33        Percent of low income mothers in New Orleans study who were still suffering Post Traumatic Stress symptoms five years after Katrina.  Source: Princeton University Study.

34        Bus routes in New Orleans now.  There were 89 before Katrina. Source: RTA data.

37        Percent of New Orleans families that are “asset poor” or lack enough assets to survive for three months without income.  The rate is 50% for black households, 40% for Latino household, 24% for Asian household and 22% for white households.  Source: Corporation for Enterprise Development (CEFD) and Greater New Orleans Community Data Center (GNOCDC) Assets & Opportunity Profile: New Orleans (August 2012

40        Percent of poor adults in New Orleans region that work. One quarter of these people work full-time and still remain poor.  Source: GNOCDC.

42        Percent of the children in New Orleans who live in poverty. The rate for black children is 65 percent compared to less than 1 percent for whites.  Source: Census.

44        Rank of Louisiana among the 50 states in broadband internet access.  New Orleans has 40 to 60 percent access.  Source: The Lens.

60        Percent of New Orleans which is African American.  Before Katrina the number was 67.  Source: GNOCDC.

60        Percent of renters in New Orleans are paying more than 30 percent of their income on rent and utilities, up from 51 percent in 2004.  Source: GNOCDC.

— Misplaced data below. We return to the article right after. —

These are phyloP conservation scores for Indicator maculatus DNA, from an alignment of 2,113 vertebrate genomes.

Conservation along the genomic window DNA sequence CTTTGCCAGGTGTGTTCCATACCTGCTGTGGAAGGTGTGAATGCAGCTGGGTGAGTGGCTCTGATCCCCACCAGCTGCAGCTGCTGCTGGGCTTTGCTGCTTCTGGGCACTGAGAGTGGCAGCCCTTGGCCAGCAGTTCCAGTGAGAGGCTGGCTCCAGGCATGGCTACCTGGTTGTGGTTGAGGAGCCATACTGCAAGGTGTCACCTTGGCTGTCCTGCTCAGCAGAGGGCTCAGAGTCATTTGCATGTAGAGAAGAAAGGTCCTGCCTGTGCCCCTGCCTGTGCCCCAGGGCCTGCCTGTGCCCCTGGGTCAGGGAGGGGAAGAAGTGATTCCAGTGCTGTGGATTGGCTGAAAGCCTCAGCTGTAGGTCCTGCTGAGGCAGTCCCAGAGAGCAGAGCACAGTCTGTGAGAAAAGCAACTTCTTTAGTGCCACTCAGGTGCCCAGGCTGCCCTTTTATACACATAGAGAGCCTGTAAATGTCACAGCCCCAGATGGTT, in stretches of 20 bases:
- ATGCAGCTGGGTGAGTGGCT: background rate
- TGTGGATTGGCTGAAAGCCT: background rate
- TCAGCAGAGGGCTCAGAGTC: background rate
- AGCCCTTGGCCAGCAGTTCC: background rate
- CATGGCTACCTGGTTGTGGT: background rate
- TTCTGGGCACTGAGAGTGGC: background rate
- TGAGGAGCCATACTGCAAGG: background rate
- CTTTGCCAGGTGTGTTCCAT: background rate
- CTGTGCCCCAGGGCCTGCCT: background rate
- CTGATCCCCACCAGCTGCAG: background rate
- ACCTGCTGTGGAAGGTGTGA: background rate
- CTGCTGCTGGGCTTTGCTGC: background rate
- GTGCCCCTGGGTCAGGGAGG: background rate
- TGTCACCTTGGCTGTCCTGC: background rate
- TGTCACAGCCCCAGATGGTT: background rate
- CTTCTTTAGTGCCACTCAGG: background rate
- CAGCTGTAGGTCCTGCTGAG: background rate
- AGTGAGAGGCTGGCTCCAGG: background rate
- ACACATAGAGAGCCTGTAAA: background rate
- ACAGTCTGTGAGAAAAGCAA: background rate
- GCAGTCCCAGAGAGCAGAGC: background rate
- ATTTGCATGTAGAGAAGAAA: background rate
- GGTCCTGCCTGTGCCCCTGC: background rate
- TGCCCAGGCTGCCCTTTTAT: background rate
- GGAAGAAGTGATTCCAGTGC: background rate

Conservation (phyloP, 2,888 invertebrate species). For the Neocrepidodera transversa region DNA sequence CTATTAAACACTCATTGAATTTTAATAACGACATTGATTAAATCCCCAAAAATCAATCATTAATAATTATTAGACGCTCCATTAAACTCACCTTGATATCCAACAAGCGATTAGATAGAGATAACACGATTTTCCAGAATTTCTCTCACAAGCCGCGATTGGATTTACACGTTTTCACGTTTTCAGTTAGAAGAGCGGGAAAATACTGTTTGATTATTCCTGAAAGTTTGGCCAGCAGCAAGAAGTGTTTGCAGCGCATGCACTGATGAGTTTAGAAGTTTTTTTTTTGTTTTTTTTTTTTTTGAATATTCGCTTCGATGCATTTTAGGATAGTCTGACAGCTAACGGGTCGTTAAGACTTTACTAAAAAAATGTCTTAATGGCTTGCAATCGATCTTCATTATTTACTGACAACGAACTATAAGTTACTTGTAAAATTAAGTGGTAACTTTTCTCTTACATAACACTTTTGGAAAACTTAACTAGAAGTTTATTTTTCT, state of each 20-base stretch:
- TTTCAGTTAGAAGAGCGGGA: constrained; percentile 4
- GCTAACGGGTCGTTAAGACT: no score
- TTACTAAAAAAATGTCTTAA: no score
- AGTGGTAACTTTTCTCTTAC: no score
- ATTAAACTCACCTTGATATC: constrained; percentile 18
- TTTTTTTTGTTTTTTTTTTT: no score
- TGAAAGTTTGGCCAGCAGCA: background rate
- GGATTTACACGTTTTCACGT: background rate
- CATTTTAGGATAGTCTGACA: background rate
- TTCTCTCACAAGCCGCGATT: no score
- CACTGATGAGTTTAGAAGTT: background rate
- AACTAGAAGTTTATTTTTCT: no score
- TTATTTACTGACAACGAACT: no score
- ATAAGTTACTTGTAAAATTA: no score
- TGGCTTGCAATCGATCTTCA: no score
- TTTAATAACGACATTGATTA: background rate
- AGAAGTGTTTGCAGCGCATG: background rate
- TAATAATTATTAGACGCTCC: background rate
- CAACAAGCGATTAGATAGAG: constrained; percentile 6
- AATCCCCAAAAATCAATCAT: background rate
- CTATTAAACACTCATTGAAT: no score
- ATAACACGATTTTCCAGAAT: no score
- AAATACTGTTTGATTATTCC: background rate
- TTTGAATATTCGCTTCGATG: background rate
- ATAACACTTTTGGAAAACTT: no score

68        Percent of public school children in New Orleans who attend schools that pass state standards.  In 2003-2004 it was 28 percent.  Source: GNOCDC.

75        Percent of public school students in New Orleans who are enrolled in charter schools.  Source: Wall Street Journal.    This is the highest percentage in the US by far, with District of Columbia coming in second at 39 percent.  Sources: Wall Street Journal and National Alliance for Public Charter Schools.

76        Number of homes rebuilt by Make It Right Foundation.  Source: New York Times.

123,934           Fewer people in New Orleans now than in 2000.  The Census reported the 2011 population of New Orleans source as 360,740.  The 2000 population was 484,674.  Source: Census.

Bill and Davida teach at Loyola University New Orleans College of Law.  A version of this article with complete sources is available.  The authors give special thanks to Allison Plyer of the Greater New Orleans Community Data Center.  You can reach Bill at